Greddy 35RX GT-R + Tarzan Yamada at Fuji Speedway, December 2011
by Eric Hsu
The day before I went to Fuji Speedway, I was checking out the 2011 Rev Speed Hyper Meeting which is an annual time attack put on by the people at Rev Speed Magazine in Japan (pics and story coming soon to BTD). Tarzan was driving the Street Special Garage BNR32 Skyline GT-R that sported a Hollinger sequential transmission, a single Greddy T78 turbo, rear mounted radiator, and a good shot of nitrous. You gotta love Japanese time attack for allowing nitrous! Being the BNR32 junkie that I am, I was checking out the car in great detail and talking to Tarzan. He mentioned that he was going to Fuji Speedway to attempt hitting a terminal velocity of 338km/h (210mph) on the front straight the next day and invited me to come along. I was hanging out with the guys from DSPORT and they were filming video for their DVD so I asked Tarzan if we could all go. Tarzan is always game for a little media attention so he picked us up in his RHD PT Cruiser the next morning.
Yes, Tarzan's daily driver is really a JDM RHD Chrysler PT Cruiser. He says he likes it because it's different, easy to drive, and practical.
It was actually an open track day at Fuji and not a private test day. I asked Tarzan, “Uh wait….so you're going to try to go over 330k's on the front straight in traffic?” His reply was simply, “Yes. Try.” Keep in mind that the Greddy 35RX is a company demo car and not a dedicated track car. The only real safety equipment it has is a Racetech bucket seat and TRS 4 point harnesses. It has no roll cage. How's that for massive cojones? Japan is pretty free with safety equipment and tech outside of professional motorsports. Then again the thoroughness (read analness) of Japanese mechanics and conservativeness of drivers definitely helps to keep cars on track.
An open track day at Fuji Speedway is always a treat. Why you ask? Check out some pics of my visit back in January 2009: Track Day @ Fuji Speedway Jan 11, 2009.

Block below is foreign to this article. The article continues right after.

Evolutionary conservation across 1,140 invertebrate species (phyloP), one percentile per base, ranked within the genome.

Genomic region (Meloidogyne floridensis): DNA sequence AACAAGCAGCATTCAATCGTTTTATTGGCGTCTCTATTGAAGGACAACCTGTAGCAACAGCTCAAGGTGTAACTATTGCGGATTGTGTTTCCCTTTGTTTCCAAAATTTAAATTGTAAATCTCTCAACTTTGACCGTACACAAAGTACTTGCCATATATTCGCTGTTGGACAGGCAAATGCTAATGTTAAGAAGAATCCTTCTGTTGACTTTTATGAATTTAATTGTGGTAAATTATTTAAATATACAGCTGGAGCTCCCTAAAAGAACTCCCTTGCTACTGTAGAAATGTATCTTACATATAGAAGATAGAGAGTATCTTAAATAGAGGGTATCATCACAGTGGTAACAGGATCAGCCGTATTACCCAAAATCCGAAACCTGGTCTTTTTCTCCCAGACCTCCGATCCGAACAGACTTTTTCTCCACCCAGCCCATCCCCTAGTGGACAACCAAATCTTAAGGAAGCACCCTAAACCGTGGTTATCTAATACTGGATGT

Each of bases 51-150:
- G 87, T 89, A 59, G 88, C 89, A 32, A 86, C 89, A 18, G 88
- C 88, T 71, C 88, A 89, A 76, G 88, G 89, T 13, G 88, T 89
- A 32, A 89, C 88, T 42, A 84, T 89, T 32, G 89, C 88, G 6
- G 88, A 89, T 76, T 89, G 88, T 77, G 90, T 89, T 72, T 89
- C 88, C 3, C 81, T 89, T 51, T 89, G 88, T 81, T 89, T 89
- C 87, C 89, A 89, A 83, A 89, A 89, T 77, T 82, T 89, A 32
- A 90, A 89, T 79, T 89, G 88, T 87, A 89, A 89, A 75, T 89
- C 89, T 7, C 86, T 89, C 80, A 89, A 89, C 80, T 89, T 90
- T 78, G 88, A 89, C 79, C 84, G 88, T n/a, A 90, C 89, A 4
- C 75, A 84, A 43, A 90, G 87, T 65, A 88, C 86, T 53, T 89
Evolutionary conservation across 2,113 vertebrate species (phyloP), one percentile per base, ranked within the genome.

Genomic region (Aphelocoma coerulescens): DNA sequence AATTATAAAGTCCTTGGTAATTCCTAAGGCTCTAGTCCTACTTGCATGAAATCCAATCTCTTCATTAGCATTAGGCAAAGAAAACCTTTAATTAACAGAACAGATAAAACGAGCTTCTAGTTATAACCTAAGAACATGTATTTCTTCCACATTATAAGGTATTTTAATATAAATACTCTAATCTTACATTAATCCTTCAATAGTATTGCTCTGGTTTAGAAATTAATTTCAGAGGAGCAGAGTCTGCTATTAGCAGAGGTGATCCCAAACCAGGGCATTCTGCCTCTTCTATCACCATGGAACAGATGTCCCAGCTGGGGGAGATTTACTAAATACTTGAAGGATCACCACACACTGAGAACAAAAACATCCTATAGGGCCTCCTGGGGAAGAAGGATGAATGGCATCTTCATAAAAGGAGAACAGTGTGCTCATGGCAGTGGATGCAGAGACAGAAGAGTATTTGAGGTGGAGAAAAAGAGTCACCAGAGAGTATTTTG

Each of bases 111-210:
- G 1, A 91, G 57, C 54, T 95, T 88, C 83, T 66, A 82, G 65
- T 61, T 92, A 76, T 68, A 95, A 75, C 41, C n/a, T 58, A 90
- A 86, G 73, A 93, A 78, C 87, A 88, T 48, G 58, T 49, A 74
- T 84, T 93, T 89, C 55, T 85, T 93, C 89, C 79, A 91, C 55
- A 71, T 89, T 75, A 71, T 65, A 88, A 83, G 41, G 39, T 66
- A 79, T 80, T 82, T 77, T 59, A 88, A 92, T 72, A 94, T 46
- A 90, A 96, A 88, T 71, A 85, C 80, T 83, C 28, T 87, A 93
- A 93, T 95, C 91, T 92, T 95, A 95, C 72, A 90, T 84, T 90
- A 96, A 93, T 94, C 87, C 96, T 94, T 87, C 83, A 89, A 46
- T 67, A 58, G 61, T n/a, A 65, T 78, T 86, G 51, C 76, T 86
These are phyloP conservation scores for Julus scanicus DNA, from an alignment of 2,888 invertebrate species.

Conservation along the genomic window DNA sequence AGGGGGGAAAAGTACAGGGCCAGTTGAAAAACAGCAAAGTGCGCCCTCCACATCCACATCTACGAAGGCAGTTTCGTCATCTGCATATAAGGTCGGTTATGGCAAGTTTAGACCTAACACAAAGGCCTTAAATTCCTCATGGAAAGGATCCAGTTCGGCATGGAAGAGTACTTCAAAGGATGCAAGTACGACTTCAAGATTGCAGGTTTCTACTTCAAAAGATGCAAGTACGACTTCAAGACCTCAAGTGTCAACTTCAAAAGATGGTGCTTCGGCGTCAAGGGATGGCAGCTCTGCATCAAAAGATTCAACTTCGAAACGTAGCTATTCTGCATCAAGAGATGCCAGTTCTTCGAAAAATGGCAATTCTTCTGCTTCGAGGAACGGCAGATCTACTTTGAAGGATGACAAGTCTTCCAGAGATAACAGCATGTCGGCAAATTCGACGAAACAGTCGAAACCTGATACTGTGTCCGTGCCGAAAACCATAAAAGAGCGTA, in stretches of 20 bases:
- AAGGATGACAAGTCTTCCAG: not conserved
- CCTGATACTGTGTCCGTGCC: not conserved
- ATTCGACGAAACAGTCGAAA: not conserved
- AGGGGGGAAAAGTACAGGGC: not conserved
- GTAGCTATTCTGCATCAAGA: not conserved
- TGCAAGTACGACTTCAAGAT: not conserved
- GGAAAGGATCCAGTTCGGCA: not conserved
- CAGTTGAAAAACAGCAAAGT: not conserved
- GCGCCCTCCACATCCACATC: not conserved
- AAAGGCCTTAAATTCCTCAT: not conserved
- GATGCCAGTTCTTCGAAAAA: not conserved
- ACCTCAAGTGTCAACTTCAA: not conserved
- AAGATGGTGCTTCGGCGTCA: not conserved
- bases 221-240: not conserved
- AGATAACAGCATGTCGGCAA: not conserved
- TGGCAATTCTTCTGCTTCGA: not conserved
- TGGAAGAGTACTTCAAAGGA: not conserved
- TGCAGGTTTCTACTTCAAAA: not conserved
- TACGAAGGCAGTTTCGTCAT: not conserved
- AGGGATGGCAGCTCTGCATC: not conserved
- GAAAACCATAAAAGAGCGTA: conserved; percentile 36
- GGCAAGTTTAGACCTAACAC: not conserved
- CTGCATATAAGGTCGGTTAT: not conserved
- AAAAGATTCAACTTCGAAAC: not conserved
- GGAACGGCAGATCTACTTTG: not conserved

Right next door were several Skyline GT-Rs. Some, like me, would say that the BNR generation are the real GT-Rs, but others might say the real GT-R is the old school 1971 KPGC10. And of course some think that the computerized Cadillac R35 is also the real GT-R. The fact is that they are all GT-Rs and Nissan is the only Japanese car manufacturer to have the balls to keep a car like the GT-R alive all these years. One could almost say that the GT-R line is the soul of the passion within Nissan. Well, Mazda actually did pretty good with the RX rotary cars until last year, but Toyota gave into the accountants long ago just until recently. Hopefully a new RX is in the pipeline and the Toyota accountants will eat a dick with cars like the Scion FR-S, Lexus ISF and LFA.
Back to the subject at hand: obviously a near full weight behemoth R35 trying to get over 330k's on the front straight is going to need a bundle of horsepower to do it. Fuji's front straight is the longest straight on any circuit in Japan, but the Greddy 35RX makes plenty of power:
Here's Tarzan holding the dyno sheet. I'm not sure if this is power at the wheels, but I suspect these figures are derived using a flywheel correction formula via the Bosch chassis dyno's coast down measurement of drivetrain inertia and drag. At 2.0kg/cm^2 (28.5psig) the VR38 makes 1205.9ps (1189.4 American HP) @ 6880rpm and 118.8 kg-m (1085.2 ft-lbs) @ 4840rpm. At the wheels or not, it's a bundle of power to be used on a road course that is much harder on a car's drivetrain than any standing mile or 1/4 mile run.